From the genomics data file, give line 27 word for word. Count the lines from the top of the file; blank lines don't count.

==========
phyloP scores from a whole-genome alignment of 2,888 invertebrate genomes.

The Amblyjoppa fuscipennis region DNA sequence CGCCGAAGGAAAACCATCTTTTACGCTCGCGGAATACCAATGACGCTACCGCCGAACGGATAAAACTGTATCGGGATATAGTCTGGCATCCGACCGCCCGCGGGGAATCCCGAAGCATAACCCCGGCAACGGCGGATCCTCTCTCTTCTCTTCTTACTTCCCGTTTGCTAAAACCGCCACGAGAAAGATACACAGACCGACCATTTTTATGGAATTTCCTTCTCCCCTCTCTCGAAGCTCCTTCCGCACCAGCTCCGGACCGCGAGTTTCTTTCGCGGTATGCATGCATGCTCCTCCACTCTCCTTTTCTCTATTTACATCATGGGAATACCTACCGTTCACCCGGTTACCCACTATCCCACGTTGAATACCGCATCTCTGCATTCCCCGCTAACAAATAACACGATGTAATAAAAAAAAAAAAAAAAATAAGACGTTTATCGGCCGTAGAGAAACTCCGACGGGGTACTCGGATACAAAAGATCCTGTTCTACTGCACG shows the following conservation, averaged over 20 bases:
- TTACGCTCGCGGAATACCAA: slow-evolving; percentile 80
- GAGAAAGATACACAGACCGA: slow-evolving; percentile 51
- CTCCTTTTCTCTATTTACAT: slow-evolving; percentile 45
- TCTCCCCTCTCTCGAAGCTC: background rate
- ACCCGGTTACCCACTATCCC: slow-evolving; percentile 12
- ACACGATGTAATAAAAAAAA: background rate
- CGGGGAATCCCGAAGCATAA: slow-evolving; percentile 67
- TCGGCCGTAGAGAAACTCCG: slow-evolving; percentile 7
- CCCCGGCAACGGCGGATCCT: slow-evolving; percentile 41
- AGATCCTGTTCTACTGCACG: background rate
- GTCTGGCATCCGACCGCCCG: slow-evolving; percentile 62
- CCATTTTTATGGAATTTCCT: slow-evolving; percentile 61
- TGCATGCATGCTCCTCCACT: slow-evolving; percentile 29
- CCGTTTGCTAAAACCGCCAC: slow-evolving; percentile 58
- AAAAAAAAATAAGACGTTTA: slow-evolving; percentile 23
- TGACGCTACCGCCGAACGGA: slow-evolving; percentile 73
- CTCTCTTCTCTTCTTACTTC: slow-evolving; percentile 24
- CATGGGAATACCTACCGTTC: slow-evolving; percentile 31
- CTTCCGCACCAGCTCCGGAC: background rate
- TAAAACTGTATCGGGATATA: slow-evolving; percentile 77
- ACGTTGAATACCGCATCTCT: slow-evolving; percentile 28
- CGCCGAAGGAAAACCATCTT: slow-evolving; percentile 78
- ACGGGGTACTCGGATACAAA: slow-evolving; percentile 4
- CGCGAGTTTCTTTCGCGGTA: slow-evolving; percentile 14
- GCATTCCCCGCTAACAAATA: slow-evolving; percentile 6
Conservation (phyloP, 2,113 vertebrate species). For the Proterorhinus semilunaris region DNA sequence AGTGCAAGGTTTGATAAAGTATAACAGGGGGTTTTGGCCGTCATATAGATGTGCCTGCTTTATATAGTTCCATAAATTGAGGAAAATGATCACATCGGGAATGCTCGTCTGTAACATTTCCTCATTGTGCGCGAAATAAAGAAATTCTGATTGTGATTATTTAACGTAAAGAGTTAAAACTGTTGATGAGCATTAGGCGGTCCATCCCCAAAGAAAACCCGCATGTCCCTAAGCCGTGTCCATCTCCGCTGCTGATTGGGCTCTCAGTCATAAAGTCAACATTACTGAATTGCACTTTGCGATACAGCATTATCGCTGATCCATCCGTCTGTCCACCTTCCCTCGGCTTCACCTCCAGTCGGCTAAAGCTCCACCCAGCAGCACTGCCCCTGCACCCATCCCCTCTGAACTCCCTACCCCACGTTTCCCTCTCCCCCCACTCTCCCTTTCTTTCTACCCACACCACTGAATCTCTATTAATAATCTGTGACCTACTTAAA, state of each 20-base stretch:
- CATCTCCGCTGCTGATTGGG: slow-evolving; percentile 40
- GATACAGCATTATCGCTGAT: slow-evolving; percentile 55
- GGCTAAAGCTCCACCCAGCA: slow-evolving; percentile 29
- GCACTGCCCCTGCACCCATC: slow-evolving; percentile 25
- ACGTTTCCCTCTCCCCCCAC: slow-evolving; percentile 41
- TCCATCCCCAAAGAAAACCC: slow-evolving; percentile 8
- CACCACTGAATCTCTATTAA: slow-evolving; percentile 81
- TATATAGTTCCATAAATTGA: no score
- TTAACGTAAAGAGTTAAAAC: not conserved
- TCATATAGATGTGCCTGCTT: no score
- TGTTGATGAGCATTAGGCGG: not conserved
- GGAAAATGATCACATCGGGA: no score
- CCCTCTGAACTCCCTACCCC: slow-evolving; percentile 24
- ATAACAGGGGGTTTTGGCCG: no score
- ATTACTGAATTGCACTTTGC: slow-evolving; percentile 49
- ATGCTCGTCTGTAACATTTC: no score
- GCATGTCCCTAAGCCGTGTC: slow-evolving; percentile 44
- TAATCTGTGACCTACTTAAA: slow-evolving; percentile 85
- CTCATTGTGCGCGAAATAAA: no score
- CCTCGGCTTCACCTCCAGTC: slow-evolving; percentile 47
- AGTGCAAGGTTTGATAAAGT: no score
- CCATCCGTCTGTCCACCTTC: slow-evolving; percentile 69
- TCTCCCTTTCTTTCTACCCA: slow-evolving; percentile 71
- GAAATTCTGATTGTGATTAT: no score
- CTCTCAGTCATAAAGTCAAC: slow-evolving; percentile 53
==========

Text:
- GCATTCCCCGCTAACAAATA: slow-evolving; percentile 6